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Corporate Canada is sitting on $680 billion, 85% of Canadians say raise corporate taxes

As new numbers shows Corporate Canada's pile of dead money hovering close to $700 billion, a poll shows near universal support for calls to reverse Stephen Harper's costly corporate tax breaks.

As new numbers show Corporate Canada’s pile of dead money hovering close to $700 billion, a poll shows near universal support for calls to reverse Stephen Harper’s costly corporate tax breaks.

The poll, conduced by Ipsos for Global News, found 85% of Canadians agree Canada’s next government should “increase the taxes paid by large corporations.”

And half of Canadians (49%) say they “strongly agree.” 

Across Canada, support ranges from 81% in Alberta to as high as 92% in British Columbia.

That’s interesting, because new numbers from Statistics Canada shows Corporate Canada’s pile of ‘dead money’ now hovers at $680 billion  even larger than Canada’s national debt.

While the new numbers show the total currency and deposits of Canadian corporations ticked down by $7 billion from Canada’s first quarter to second quarter, it also shows it’s risen by $44 billion since the same time last year.

The wider timeline shows Corporate Canada’s horde of dead money has more than doubled since 2005, rising by $355 billion during Conservative leader Stephen Harper’s time in office.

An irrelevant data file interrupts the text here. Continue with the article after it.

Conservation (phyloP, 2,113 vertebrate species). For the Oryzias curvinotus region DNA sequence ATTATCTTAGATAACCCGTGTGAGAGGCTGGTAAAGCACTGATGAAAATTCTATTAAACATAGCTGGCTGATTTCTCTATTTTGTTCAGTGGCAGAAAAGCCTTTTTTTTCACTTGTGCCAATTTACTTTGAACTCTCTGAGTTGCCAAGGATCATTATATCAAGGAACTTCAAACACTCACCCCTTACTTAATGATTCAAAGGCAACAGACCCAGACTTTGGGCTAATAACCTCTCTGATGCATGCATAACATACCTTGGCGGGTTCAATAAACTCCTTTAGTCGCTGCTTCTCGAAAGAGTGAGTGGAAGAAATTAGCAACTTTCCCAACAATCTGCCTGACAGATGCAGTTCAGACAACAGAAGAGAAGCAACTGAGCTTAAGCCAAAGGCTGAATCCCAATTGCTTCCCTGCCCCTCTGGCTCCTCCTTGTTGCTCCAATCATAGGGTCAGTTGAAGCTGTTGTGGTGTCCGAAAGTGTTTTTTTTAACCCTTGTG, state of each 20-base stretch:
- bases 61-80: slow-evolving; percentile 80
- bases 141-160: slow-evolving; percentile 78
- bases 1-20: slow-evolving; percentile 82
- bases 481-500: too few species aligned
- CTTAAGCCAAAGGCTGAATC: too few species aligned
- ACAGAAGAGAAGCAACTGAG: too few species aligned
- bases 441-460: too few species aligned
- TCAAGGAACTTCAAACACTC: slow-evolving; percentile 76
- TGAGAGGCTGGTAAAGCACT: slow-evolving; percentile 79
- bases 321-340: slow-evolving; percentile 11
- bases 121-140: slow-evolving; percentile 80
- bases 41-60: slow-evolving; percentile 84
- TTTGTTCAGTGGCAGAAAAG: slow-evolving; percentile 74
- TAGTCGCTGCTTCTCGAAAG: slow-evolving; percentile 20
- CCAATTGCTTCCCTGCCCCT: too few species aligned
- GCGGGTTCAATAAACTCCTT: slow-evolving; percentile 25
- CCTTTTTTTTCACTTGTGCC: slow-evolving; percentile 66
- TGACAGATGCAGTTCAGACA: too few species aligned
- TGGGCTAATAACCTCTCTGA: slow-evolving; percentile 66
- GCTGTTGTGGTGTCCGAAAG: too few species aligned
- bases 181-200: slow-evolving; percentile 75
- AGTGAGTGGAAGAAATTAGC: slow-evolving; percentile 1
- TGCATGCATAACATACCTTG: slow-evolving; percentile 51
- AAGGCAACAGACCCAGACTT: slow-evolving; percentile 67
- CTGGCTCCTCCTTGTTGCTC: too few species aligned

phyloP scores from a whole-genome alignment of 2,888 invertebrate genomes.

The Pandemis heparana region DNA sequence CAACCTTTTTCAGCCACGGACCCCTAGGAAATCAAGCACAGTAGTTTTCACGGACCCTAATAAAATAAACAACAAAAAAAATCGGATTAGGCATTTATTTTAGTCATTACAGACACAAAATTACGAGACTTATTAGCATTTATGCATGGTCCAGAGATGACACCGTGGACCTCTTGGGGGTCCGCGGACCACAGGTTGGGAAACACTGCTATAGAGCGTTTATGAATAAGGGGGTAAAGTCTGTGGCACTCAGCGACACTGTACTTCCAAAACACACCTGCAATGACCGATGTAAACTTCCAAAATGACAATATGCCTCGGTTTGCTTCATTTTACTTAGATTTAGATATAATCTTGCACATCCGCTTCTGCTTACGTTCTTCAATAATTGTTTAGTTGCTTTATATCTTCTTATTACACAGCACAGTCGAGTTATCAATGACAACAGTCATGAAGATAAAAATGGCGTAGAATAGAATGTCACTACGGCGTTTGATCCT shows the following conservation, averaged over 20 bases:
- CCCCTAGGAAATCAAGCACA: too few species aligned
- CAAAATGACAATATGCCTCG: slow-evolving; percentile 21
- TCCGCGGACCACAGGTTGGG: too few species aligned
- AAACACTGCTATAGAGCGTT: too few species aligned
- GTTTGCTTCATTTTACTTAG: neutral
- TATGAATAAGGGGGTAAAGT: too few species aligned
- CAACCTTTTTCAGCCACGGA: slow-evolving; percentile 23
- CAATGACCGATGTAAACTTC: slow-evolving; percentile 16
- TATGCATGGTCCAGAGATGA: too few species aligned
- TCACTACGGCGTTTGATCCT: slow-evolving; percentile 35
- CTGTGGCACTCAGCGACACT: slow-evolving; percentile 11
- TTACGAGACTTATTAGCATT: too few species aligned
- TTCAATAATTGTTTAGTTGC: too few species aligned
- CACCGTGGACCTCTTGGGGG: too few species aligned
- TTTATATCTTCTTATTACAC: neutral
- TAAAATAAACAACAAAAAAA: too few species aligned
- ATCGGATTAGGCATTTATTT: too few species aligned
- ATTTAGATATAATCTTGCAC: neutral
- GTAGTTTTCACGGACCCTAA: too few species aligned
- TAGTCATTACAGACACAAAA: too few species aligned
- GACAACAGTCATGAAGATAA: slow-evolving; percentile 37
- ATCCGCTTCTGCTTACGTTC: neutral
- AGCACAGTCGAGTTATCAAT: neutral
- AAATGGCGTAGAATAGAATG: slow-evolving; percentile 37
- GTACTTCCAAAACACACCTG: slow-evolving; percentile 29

According to a 2014 report by the International Monetary Fund, the size of Corporate Canada’s stash of dead money is the fastest growing of any G7 country.

Letting piles of money idle on this scale means “Canadian firms may be missing on productive investing possibilities,” the IMF said. 

That’s a contributing factor to Canada’s falling business investment in machinery and R&D, low employment growth and stagnant economic growth.

Canadian businesses actually now rank last among peer countries when it comes to investment in R&D according to the Conference Board of Canada, hurting our ability to build an innovation-led economy.

And although Canadians have been lectured over and over again that cutting corporate taxes will stimulate business investment and boost economic growth, all the evidence points to the exact opposite conclusion.

Corporate tax rates have been nearly cut in half, dropping from 28% in 2000 to only 15% today.

Cuts to corporate taxes between 2006 and 2015 cost the federal treasury an estimated $12 billion annually according to the Parliamentary Budget Office. 

Photo: Pixabay. Used under Creative Commons license.

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